Steve: Neither, actually. We looked at both new and old houses, but didn’t see anything that fit all our needs. At the same time, we were very impressed by some of the commercial buildings that had been renovated, Three Layers cafÃ© and the residence at 12th & Market especially. Luckily we spotted a 1928, red-brick building and were able to buy it.
“Floyd’s Confectionary” was the original name. It was a grocery store. Through the years it served other uses, but now it’s been more or less gutted, leaving a blank slate for us to work with.
Q: How did you initially discover Historic Springfield?
Lane: I grew up in Jacksonville, so I always knew about Springfield. Once we had children, all of them went to some of the highly rated magnet schools in the area. So I would drive through regularly.
Steve: We’ve also had friends who have lived in the neighborhood. So what really turned me on to the area was visiting them and enjoying the neighborhood with them. For example, a few years ago we attended a New Years Eve party in the neighborhood. After the party, well after midnight, we were walking down the street down to our car. There weren’t people on every corner out to mug you, like we had heard about it. It was just a nice, quiet evening. When we drove off I admired all the Christmas lights on the houses, like any other typical neighborhood. That was the moment, for me, where I said, “Springfield is happening”.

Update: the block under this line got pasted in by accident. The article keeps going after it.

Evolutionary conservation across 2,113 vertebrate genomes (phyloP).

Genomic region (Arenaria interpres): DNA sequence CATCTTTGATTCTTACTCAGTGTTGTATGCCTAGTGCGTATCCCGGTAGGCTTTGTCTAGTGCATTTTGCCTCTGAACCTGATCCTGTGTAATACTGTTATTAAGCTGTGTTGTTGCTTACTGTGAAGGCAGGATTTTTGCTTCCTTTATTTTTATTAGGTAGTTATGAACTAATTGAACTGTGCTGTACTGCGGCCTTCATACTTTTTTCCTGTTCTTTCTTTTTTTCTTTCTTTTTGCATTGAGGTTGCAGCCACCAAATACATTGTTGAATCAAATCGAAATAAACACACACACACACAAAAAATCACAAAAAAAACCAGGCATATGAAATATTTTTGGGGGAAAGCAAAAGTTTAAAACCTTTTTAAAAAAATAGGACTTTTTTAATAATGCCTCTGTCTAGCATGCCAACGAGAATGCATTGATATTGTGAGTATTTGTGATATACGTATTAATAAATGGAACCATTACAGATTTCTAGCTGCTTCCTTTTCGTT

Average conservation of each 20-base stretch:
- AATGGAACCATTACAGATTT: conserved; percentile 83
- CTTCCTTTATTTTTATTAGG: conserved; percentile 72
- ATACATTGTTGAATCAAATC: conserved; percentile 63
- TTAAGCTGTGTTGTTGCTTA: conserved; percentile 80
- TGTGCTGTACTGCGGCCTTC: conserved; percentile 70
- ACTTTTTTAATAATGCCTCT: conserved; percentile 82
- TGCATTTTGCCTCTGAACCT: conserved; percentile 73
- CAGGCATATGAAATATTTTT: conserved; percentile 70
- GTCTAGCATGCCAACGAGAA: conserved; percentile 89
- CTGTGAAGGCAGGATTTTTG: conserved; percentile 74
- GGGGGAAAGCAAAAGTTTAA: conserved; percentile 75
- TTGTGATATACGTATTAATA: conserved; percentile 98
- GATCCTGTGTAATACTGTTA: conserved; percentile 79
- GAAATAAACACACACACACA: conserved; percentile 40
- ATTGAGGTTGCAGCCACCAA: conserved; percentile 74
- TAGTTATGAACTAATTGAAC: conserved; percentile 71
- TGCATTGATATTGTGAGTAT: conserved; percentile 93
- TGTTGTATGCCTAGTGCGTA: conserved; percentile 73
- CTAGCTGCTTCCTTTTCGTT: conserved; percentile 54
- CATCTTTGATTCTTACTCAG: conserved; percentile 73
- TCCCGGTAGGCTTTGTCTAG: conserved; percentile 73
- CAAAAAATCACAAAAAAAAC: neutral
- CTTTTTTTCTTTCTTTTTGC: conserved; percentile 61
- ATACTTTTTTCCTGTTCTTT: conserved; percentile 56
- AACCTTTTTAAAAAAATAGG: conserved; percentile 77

Q: Do you plan on participating in any neighborhood events or organizations?
Lane: Absolutely. We haven’t even moved in yet, but are already members of the Woman’s Club, Garden Club, and SPAR Council. We’ve been to a Wine Society social a few First Friday parties. Oh, and we have a plot at the Springfield Community Garden on Laura Street too.
Steve: After we finish building out our home we plan on diving into more community affairs. Right now, our focus in on having a place to sleep!
Q: What did your family and friends think of your decision to move into the neighborhood?
Steve: Three out of our four kids are excited for us. One still isn’t so sure.
Lane: The architects I work with, especially the younger ones, are jealous of us. They wish they could find an awesome space in the area, like ours, to create whatever we want.
Q: How do you see the neighborhood evolving in the future?
Steve: Well, just in the few months since we’ve bought our property we’ve seen new construction homes rise, historic homes start to be renovated, and existing homes being purchased. There’s a lot of activity here. I see a strong community developing, even stronger than it is today.
Lane: We thought long and hard about this move. A few years ago, when the market was sky high, we couldn’t afford to make this move. Now that prices are reasonable, it was time.
I see even more young people moving into the neighborhood, young professionals, middle-class families, etc.
Q: What advice would you give to anyone thinking about moving into Historic Springfield?
Steve: Come to a First Friday. Drive slowly through the neighborhood late at night. We did that quite a few times to make sure we weren’t going to be surprised with anything. We found it was just a nice, quiet neighborhood.
Lane: Every area of town has its issues. But it’s not the wild wild west that we’ve heard so much about in the past. That was the past, and it’s not a reality anymore. Like Steve said, it’s just a pleasant place to live, and getting better.